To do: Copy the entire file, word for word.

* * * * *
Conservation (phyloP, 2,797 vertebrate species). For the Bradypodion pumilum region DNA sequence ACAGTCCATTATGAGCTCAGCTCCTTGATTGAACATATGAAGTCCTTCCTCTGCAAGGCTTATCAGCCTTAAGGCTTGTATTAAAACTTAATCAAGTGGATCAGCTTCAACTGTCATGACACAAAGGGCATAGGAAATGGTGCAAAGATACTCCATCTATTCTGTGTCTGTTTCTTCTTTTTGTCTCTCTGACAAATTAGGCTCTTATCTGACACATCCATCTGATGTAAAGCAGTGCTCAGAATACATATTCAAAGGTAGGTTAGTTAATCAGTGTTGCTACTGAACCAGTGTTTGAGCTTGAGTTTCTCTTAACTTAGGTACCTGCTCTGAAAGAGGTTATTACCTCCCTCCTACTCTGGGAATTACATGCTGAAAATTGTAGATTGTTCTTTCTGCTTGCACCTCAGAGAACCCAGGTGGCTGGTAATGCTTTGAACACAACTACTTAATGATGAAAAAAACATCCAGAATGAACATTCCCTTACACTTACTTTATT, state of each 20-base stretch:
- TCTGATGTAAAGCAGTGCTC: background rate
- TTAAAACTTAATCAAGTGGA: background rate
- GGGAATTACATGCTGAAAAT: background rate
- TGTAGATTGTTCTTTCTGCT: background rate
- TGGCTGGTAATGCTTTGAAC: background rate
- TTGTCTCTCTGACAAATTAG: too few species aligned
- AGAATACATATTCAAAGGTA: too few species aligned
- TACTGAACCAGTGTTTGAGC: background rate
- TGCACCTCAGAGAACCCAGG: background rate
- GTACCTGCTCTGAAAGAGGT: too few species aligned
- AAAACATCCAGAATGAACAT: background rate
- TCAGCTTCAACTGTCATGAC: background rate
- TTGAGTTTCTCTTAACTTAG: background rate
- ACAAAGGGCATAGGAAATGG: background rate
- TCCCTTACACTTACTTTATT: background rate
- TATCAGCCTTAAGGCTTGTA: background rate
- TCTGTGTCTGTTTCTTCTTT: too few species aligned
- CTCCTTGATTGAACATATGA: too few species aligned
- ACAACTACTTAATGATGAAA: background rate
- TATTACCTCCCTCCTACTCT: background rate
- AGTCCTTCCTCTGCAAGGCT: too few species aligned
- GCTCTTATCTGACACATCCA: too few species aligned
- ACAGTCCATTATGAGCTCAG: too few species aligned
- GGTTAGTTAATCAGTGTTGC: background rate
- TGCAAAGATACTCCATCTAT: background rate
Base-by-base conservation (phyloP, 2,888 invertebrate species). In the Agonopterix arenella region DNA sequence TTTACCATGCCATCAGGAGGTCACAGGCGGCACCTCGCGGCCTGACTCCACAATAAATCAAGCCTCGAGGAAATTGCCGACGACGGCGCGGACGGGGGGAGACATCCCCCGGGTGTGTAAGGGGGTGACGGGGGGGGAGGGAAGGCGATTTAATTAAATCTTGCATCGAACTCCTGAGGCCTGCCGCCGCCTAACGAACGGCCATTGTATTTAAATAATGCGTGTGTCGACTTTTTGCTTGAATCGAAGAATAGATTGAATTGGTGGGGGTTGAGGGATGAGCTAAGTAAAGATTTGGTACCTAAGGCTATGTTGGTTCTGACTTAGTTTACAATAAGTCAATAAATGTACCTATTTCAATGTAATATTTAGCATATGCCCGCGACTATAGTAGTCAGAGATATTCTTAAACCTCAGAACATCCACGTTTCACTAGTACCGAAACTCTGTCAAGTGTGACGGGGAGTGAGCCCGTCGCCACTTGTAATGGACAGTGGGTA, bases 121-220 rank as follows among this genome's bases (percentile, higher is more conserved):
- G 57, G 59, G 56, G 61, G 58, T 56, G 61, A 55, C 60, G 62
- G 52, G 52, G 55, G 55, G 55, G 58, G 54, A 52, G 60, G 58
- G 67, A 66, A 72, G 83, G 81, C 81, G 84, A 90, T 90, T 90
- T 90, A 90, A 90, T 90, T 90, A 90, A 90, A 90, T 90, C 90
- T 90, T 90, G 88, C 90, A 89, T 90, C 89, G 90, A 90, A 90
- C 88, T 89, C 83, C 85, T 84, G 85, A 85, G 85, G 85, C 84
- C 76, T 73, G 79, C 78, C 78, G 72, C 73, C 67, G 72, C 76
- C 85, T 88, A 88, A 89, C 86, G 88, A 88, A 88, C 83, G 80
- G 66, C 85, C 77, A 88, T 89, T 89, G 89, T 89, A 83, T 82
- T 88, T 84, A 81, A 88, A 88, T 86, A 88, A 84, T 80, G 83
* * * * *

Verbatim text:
Conservation (phyloP, 2,797 vertebrate species). For the Bradypodion pumilum region DNA sequence ACAGTCCATTATGAGCTCAGCTCCTTGATTGAACATATGAAGTCCTTCCTCTGCAAGGCTTATCAGCCTTAAGGCTTGTATTAAAACTTAATCAAGTGGATCAGCTTCAACTGTCATGACACAAAGGGCATAGGAAATGGTGCAAAGATACTCCATCTATTCTGTGTCTGTTTCTTCTTTTTGTCTCTCTGACAAATTAGGCTCTTATCTGACACATCCATCTGATGTAAAGCAGTGCTCAGAATACATATTCAAAGGTAGGTTAGTTAATCAGTGTTGCTACTGAACCAGTGTTTGAGCTTGAGTTTCTCTTAACTTAGGTACCTGCTCTGAAAGAGGTTATTACCTCCCTCCTACTCTGGGAATTACATGCTGAAAATTGTAGATTGTTCTTTCTGCTTGCACCTCAGAGAACCCAGGTGGCTGGTAATGCTTTGAACACAACTACTTAATGATGAAAAAAACATCCAGAATGAACATTCCCTTACACTTACTTTATT, state of each 20-base stretch:
- TCTGATGTAAAGCAGTGCTC: background rate
- TTAAAACTTAATCAAGTGGA: background rate
- GGGAATTACATGCTGAAAAT: background rate
- TGTAGATTGTTCTTTCTGCT: background rate
- TGGCTGGTAATGCTTTGAAC: background rate
- TTGTCTCTCTGACAAATTAG: too few species aligned
- AGAATACATATTCAAAGGTA: too few species aligned
- TACTGAACCAGTGTTTGAGC: background rate
- TGCACCTCAGAGAACCCAGG: background rate
- GTACCTGCTCTGAAAGAGGT: too few species aligned
- AAAACATCCAGAATGAACAT: background rate
- TCAGCTTCAACTGTCATGAC: background rate
- TTGAGTTTCTCTTAACTTAG: background rate
- ACAAAGGGCATAGGAAATGG: background rate
- TCCCTTACACTTACTTTATT: background rate
- TATCAGCCTTAAGGCTTGTA: background rate
- TCTGTGTCTGTTTCTTCTTT: too few species aligned
- CTCCTTGATTGAACATATGA: too few species aligned
- ACAACTACTTAATGATGAAA: background rate
- TATTACCTCCCTCCTACTCT: background rate
- AGTCCTTCCTCTGCAAGGCT: too few species aligned
- GCTCTTATCTGACACATCCA: too few species aligned
- ACAGTCCATTATGAGCTCAG: too few species aligned
- GGTTAGTTAATCAGTGTTGC: background rate
- TGCAAAGATACTCCATCTAT: background rate
Base-by-base conservation (phyloP, 2,888 invertebrate species). In the Agonopterix arenella region DNA sequence TTTACCATGCCATCAGGAGGTCACAGGCGGCACCTCGCGGCCTGACTCCACAATAAATCAAGCCTCGAGGAAATTGCCGACGACGGCGCGGACGGGGGGAGACATCCCCCGGGTGTGTAAGGGGGTGACGGGGGGGGAGGGAAGGCGATTTAATTAAATCTTGCATCGAACTCCTGAGGCCTGCCGCCGCCTAACGAACGGCCATTGTATTTAAATAATGCGTGTGTCGACTTTTTGCTTGAATCGAAGAATAGATTGAATTGGTGGGGGTTGAGGGATGAGCTAAGTAAAGATTTGGTACCTAAGGCTATGTTGGTTCTGACTTAGTTTACAATAAGTCAATAAATGTACCTATTTCAATGTAATATTTAGCATATGCCCGCGACTATAGTAGTCAGAGATATTCTTAAACCTCAGAACATCCACGTTTCACTAGTACCGAAACTCTGTCAAGTGTGACGGGGAGTGAGCCCGTCGCCACTTGTAATGGACAGTGGGTA, bases 121-220 rank as follows among this genome's bases (percentile, higher is more conserved):
- G 57, G 59, G 56, G 61, G 58, T 56, G 61, A 55, C 60, G 62
- G 52, G 52, G 55, G 55, G 55, G 58, G 54, A 52, G 60, G 58
- G 67, A 66, A 72, G 83, G 81, C 81, G 84, A 90, T 90, T 90
- T 90, A 90, A 90, T 90, T 90, A 90, A 90, A 90, T 90, C 90
- T 90, T 90, G 88, C 90, A 89, T 90, C 89, G 90, A 90, A 90
- C 88, T 89, C 83, C 85, T 84, G 85, A 85, G 85, G 85, C 84
- C 76, T 73, G 79, C 78, C 78, G 72, C 73, C 67, G 72, C 76
- C 85, T 88, A 88, A 89, C 86, G 88, A 88, A 88, C 83, G 80
- G 66, C 85, C 77, A 88, T 89, T 89, G 89, T 89, A 83, T 82
- T 88, T 84, A 81, A 88, A 88, T 86, A 88, A 84, T 80, G 83